Opera (Web Browser)
Published on Dec 02, 2015
Opera is an Internet suite which handles common internet-related tasks, including visiting web sites, sending and receiving e-mail messages, managing contacts, and online chat.Opera is developed by Opera Software, based in Oslo, Norway.
It runs on a variety of operating systems, including Microsoft Windows, Mac OS X, Solaris, FreeBSD and Linux systems. It is also used in mobile phones, smartphones, Personal Digital Assistants, game consoles and interactive televisions. Technology from Opera is also licensed by other companies for use in such products as Adobe Creative Suite.
In addition to the web browser, the other main component in the desktop versions of the Opera suite is the Opera Mail client, previously known as M2. Opera Mail supports regular POP and SMTP mail as well as IMAP. It also has an Address book. Opera Mail also features a newsreader and a newsfeed reader for RSS and Atom, as well as an IRC client for online chat.
New features in Opera 9
There are several new features in Opera 9. The most important ones are:
" Simple BitTorrent client, targeted towards novice users.
" Content blocker (also known as AdBlock).
" Thumbnail preview of tabs (when hovering mouse over them).
" Site specific preferences (pop-up blocking, cookies, scripts, user style sheets, user-agent masking)
" The ability to create search engines from a textfield.
Two revolutionary features in Opera 9
1.You can browse cached documents offline! I'm not sure when other browsers forgot how to do this but it's been years since I've been able to unplug from the network and still view pages that have been saved in my cache.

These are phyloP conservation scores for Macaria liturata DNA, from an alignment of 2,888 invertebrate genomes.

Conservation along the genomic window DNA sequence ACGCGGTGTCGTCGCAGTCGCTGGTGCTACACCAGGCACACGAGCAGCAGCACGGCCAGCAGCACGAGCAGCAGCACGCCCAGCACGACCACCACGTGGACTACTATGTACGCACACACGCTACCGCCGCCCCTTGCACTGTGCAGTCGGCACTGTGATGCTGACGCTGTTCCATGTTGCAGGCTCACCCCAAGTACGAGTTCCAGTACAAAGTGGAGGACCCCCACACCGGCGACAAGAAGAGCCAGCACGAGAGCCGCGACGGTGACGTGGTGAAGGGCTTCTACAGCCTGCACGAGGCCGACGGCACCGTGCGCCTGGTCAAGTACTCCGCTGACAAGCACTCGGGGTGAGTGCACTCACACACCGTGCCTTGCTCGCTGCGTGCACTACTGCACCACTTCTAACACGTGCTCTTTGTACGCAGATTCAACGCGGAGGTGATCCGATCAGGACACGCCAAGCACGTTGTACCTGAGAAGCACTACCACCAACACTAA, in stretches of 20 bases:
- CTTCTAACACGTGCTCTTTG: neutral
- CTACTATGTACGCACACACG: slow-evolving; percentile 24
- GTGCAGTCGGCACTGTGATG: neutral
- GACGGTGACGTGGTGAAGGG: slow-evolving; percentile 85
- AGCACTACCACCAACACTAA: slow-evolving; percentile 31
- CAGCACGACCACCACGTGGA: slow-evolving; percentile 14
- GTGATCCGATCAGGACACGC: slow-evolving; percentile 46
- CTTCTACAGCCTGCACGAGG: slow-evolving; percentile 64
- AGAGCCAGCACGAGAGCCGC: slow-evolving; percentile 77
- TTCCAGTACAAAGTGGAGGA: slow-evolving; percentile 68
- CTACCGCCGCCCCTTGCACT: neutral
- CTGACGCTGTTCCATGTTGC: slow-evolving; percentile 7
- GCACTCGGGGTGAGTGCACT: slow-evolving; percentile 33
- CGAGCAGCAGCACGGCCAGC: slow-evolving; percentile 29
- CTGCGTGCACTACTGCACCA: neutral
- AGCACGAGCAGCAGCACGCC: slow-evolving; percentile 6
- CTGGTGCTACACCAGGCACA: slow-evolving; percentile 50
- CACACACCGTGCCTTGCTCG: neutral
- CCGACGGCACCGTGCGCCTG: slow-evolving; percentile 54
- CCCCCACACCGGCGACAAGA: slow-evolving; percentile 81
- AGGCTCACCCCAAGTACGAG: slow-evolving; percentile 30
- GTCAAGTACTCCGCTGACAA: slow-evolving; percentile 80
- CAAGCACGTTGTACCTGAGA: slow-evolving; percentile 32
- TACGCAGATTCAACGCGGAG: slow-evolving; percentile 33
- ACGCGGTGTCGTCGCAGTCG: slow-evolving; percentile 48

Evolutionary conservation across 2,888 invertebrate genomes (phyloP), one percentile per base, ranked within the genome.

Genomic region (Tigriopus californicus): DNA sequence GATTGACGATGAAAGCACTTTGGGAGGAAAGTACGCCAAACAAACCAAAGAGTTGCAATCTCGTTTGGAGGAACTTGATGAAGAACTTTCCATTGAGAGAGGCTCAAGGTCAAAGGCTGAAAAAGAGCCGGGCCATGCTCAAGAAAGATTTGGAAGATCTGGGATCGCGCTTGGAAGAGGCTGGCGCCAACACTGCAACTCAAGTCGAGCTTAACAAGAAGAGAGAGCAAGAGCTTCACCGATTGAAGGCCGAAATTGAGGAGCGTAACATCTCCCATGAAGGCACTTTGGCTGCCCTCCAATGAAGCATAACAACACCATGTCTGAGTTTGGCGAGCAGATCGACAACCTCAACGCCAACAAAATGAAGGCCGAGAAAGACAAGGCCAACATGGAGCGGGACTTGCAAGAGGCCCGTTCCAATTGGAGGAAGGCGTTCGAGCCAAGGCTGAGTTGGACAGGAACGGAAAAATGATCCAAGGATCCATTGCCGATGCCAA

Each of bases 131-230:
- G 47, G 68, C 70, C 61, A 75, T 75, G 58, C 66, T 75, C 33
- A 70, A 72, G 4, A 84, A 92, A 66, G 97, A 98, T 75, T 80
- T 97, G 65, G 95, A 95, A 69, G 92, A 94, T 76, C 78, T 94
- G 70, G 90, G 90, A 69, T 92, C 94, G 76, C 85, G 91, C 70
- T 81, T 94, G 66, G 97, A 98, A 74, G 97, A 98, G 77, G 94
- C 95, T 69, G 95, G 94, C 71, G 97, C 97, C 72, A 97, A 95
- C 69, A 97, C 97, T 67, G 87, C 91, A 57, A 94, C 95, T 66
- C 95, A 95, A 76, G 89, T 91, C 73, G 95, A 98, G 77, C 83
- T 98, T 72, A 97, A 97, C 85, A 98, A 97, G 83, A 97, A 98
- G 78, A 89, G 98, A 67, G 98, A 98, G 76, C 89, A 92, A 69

2.You can quit your browser and reopen it to the same state. Other browsers have been slow to cotton on to the fact that my browser state is important data - I frequently leave interesting pages open for days at a time and a browser crash causes me real pain. Safari and Firefox both have extensions that enable this but it's great to see it built in to the core product.Sadly, Opera doesn't persist partially completed form data (so you'll still lose that half-written blog entry if you weren't smart enough to write it in a text editor and paste it in at the last moment) but it's still a huge improvement over the rest.
As far as I can tell those two features have been in Opera since before the current release, but I'd never noticed them before. Here's hoping other browser manufacturers follow suit.
While the interface is leaps and bounds ahead of Opera 6/7, it still has a few crufty edges: the preferences are hard to navigate, the text in the tab screenshot window comes across as an afterthought, there's a randomly placed recycle bin in the upper right hand corner and it took me a while to find a skin I liked (tango cl). The default behaviour for command-clicking a link is to open a new tab and switch to it; my preference is for opening in the background but I can't work out how to change that option (though shift-command-click does what I want). Overall though it rates extremely well.
" XSLT, XPath
" SVG/1.1 Basic
Opera was designed to run on low-end and small computers, and with a commitment to computer accessibility for users who may have visual or mobility impairments.
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